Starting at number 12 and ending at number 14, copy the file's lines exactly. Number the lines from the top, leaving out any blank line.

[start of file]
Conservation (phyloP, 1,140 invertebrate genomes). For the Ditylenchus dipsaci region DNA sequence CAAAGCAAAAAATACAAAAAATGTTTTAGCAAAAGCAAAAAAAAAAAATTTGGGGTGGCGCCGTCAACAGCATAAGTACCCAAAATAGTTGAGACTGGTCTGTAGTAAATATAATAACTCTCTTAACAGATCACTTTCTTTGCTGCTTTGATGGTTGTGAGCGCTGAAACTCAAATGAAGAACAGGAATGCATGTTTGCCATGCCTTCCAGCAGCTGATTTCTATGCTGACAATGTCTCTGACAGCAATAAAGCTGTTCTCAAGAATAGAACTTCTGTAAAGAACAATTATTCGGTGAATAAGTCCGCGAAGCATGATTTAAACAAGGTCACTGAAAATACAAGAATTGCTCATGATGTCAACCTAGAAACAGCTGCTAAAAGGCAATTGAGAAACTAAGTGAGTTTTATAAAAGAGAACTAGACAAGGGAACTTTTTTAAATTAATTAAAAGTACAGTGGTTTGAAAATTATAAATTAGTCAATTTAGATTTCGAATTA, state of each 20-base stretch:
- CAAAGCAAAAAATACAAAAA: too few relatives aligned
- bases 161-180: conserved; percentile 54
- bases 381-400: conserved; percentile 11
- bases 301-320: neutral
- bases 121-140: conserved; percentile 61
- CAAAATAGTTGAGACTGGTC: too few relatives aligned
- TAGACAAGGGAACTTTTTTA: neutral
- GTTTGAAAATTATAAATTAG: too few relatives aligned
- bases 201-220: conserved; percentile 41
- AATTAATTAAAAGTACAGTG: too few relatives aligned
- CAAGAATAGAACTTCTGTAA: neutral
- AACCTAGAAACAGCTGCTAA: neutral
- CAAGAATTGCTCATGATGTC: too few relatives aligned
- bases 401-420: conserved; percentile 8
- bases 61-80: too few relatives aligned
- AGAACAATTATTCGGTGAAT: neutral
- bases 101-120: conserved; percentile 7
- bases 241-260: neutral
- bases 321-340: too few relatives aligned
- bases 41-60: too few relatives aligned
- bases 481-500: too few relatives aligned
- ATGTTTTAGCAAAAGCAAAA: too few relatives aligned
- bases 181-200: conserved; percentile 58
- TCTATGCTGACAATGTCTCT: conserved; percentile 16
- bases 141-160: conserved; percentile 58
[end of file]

- CAAGAATAGAACTTCTGTAA: neutral
- AACCTAGAAACAGCTGCTAA: neutral
- CAAGAATTGCTCATGATGTC: too few relatives aligned